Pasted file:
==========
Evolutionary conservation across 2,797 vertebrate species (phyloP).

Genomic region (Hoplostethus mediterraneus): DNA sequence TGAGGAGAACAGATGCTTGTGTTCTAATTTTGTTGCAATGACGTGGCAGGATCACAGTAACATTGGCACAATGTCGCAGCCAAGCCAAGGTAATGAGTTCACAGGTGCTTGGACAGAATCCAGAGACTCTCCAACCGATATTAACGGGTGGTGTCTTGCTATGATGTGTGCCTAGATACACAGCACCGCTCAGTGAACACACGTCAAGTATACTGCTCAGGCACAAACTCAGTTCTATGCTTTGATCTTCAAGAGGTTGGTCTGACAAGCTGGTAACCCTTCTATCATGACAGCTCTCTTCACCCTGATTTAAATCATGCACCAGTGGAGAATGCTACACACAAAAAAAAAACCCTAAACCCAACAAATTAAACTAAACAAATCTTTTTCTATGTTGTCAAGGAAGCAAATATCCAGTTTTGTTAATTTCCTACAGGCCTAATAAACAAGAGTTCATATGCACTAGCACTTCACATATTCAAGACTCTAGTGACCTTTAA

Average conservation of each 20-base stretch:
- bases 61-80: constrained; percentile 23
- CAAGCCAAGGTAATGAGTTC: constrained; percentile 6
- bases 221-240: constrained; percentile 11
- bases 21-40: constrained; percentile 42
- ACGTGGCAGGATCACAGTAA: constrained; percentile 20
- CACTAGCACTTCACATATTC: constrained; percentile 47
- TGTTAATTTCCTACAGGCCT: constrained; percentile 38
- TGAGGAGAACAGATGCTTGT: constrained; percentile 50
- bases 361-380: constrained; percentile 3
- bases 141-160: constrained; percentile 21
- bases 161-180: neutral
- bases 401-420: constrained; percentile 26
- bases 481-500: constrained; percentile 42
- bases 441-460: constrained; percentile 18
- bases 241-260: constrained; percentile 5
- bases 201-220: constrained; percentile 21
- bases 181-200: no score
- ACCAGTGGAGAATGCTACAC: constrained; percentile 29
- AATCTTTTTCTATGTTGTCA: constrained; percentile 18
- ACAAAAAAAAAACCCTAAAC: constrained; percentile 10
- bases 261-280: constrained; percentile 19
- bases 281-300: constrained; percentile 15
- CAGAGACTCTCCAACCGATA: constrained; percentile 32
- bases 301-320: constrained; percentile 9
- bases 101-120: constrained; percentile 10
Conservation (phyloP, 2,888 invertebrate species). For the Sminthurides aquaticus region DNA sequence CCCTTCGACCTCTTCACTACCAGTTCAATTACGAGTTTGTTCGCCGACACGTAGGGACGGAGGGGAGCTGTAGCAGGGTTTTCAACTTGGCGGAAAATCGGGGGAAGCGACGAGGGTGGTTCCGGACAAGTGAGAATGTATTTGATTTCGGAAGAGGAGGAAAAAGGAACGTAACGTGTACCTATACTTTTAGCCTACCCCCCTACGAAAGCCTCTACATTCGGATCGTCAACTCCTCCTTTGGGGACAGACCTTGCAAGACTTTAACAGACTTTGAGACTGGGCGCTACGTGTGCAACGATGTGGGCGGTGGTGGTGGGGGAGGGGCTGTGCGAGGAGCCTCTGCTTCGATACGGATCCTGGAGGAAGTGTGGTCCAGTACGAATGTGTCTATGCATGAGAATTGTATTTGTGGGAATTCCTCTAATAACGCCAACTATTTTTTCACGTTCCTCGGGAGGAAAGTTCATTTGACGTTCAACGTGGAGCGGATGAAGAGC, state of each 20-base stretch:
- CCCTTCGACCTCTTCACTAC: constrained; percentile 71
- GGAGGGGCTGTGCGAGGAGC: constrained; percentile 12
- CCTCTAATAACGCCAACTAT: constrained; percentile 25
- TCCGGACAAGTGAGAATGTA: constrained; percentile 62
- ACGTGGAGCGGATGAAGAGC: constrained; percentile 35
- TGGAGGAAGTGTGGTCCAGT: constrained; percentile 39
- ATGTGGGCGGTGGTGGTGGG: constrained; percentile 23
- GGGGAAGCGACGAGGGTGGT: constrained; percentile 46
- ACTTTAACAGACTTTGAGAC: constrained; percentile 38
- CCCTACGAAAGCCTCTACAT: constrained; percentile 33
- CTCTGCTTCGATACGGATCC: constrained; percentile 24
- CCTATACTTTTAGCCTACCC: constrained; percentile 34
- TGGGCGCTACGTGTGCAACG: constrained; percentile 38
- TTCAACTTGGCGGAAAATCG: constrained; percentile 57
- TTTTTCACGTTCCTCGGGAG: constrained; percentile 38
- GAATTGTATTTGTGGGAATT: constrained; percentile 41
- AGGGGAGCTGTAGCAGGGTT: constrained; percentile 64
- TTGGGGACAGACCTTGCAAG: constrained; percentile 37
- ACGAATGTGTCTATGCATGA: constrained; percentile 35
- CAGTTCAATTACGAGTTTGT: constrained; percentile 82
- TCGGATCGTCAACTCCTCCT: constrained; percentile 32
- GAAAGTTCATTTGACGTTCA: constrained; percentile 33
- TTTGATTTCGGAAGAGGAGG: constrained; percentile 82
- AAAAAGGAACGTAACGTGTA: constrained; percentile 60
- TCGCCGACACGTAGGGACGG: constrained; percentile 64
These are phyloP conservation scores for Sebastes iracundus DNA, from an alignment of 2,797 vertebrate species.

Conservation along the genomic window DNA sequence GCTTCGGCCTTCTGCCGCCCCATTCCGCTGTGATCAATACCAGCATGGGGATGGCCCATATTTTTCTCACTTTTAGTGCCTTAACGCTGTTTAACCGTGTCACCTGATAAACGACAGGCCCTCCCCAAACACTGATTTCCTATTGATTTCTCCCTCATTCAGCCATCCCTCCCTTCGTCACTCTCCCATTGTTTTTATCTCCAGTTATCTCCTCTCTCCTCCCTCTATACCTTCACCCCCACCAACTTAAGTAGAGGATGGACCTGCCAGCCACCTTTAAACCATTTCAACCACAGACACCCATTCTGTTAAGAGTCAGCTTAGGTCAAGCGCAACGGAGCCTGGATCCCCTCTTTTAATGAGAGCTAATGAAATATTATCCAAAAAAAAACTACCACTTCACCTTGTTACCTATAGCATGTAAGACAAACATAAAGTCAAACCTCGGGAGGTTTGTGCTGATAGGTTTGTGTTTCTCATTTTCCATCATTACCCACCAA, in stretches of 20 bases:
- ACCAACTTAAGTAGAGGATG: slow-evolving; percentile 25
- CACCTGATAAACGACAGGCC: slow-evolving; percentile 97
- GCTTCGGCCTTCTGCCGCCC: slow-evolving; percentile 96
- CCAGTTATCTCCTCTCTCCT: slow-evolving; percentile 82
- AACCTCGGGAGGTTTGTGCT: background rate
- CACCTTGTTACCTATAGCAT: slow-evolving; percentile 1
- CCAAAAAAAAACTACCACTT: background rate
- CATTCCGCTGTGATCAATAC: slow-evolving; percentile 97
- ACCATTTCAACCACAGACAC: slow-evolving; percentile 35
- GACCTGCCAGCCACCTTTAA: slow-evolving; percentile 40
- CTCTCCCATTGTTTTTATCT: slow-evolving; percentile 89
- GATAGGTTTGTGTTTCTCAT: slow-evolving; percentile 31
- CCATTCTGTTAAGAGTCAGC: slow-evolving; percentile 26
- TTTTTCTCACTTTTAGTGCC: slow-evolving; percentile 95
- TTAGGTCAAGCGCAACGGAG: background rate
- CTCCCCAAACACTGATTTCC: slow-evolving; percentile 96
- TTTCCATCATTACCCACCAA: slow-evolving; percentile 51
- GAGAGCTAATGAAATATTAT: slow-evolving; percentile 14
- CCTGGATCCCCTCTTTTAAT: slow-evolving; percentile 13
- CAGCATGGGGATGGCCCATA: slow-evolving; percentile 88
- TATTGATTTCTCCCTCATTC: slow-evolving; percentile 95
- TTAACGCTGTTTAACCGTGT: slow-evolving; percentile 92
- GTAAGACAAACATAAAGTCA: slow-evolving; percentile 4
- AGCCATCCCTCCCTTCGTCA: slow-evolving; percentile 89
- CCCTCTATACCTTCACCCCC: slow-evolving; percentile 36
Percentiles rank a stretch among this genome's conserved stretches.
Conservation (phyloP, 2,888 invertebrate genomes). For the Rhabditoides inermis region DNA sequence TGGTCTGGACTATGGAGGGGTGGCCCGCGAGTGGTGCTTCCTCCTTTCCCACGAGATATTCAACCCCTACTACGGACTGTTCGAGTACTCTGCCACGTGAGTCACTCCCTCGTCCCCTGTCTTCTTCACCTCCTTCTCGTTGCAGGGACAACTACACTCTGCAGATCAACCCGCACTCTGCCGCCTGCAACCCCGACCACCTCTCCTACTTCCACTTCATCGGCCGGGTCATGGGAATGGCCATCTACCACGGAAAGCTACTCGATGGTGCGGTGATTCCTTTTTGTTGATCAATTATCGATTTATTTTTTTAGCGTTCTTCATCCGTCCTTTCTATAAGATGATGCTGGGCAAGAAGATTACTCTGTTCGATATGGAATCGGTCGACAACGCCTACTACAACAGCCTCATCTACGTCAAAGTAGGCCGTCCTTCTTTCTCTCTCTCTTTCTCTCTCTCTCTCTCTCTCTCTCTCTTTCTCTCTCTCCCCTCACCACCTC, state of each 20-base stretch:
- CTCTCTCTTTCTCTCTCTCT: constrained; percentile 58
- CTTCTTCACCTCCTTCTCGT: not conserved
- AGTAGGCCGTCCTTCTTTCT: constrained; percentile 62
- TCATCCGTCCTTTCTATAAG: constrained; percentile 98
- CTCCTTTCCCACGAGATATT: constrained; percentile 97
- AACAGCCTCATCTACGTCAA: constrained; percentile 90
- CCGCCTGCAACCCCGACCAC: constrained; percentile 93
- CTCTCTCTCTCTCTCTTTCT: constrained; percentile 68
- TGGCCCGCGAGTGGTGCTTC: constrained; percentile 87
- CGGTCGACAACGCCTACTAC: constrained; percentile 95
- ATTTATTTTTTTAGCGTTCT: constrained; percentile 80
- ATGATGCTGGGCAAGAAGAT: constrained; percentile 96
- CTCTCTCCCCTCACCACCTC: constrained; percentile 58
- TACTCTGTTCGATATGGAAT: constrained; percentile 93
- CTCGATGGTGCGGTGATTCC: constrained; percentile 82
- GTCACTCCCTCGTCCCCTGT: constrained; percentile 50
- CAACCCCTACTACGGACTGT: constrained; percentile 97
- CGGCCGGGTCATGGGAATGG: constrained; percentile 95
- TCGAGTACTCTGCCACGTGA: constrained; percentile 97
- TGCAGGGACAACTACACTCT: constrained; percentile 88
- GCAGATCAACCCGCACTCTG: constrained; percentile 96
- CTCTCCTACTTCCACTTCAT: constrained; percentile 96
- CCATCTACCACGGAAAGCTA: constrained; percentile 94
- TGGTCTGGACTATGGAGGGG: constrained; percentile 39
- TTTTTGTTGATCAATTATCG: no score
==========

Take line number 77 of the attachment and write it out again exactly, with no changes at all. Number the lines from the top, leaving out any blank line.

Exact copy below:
- TATTGATTTCTCCCTCATTC: slow-evolving; percentile 95